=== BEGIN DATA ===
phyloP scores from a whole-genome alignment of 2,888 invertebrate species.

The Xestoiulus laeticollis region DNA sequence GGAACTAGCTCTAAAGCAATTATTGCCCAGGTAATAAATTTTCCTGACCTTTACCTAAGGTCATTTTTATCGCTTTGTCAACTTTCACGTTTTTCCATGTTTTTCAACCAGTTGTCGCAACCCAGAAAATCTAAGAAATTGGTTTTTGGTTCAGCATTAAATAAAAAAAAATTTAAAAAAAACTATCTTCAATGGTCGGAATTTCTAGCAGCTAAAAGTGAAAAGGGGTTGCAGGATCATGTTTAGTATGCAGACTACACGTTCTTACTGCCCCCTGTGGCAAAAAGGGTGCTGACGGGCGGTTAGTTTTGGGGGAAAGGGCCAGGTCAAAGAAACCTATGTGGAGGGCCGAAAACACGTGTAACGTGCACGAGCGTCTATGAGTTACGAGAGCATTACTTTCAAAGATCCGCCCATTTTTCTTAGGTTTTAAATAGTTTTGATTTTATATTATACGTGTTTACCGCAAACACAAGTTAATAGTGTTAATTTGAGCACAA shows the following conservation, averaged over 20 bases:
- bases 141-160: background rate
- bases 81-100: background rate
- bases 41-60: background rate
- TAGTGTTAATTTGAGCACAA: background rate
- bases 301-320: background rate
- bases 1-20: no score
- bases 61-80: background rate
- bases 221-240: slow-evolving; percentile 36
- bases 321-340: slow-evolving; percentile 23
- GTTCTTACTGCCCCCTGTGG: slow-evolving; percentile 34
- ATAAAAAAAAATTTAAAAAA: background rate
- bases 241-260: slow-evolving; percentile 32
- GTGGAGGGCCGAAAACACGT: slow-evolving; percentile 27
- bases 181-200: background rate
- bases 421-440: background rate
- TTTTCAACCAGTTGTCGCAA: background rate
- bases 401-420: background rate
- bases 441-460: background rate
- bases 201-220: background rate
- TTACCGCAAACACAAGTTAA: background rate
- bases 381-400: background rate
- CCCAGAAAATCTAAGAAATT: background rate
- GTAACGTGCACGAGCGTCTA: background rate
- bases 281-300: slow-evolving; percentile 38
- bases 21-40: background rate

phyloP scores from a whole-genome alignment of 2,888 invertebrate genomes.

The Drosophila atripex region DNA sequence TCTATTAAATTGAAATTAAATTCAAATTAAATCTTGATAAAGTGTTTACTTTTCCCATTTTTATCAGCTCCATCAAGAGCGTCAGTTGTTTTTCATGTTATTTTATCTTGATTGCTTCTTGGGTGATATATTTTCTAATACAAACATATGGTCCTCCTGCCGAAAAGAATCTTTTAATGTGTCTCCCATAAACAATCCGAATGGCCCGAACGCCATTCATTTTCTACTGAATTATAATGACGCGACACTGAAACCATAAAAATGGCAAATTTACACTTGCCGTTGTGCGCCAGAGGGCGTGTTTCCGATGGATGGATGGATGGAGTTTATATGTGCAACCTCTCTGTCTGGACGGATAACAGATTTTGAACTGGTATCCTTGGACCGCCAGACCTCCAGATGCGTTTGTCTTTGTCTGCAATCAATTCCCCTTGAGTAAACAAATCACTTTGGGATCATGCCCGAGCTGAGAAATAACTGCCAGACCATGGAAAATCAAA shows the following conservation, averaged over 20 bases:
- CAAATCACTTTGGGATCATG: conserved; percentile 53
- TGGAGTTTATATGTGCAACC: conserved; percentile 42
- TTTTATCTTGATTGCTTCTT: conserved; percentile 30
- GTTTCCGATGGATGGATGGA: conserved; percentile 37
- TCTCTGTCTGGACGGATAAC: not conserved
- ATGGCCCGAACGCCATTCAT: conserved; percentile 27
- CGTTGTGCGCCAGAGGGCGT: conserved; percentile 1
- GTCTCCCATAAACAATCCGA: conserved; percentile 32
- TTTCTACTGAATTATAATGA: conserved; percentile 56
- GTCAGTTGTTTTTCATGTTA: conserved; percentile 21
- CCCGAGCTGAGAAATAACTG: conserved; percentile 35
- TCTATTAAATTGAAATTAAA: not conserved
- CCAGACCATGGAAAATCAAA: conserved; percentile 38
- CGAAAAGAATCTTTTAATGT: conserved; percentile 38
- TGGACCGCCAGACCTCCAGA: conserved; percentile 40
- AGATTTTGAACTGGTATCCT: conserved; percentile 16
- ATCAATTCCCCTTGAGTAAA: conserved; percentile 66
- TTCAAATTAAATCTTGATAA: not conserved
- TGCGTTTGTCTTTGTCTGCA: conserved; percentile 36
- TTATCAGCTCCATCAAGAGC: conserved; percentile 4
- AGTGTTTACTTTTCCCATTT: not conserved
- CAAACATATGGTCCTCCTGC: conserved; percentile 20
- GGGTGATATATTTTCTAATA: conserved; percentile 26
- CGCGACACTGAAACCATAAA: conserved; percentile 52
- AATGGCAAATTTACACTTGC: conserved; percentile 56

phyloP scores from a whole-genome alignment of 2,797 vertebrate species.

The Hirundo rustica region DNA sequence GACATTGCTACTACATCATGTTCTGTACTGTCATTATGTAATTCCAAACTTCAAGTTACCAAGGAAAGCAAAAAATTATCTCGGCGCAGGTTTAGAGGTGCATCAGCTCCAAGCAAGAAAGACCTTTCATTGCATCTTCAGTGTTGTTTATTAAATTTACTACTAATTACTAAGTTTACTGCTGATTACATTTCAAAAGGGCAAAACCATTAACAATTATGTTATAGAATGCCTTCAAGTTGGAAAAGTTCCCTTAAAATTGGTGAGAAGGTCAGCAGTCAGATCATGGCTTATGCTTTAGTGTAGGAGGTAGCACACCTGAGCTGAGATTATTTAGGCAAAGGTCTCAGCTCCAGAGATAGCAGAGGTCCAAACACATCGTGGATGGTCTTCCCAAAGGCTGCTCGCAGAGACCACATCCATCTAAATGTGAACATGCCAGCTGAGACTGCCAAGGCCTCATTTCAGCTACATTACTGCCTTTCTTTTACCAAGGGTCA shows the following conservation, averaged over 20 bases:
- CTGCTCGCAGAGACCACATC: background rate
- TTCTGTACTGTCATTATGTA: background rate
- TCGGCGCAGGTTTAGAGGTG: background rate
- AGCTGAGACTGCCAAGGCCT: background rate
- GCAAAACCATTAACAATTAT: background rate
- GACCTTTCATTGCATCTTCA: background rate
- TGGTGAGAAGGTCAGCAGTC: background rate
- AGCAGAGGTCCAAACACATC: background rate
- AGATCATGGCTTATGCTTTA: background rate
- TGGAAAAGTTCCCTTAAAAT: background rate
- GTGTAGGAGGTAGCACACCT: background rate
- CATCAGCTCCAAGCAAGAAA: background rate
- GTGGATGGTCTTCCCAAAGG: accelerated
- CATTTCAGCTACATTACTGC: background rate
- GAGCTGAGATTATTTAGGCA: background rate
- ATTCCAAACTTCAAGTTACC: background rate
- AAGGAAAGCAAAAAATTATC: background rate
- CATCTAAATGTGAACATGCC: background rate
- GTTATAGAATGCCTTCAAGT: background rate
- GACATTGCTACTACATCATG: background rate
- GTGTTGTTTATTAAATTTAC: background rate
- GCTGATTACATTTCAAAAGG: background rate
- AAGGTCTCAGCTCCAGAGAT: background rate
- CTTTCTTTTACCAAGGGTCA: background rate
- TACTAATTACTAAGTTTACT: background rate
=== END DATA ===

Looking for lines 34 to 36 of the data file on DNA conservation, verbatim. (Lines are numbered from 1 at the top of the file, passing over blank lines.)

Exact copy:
- TCTCTGTCTGGACGGATAAC: not conserved
- ATGGCCCGAACGCCATTCAT: conserved; percentile 27
- CGTTGTGCGCCAGAGGGCGT: conserved; percentile 1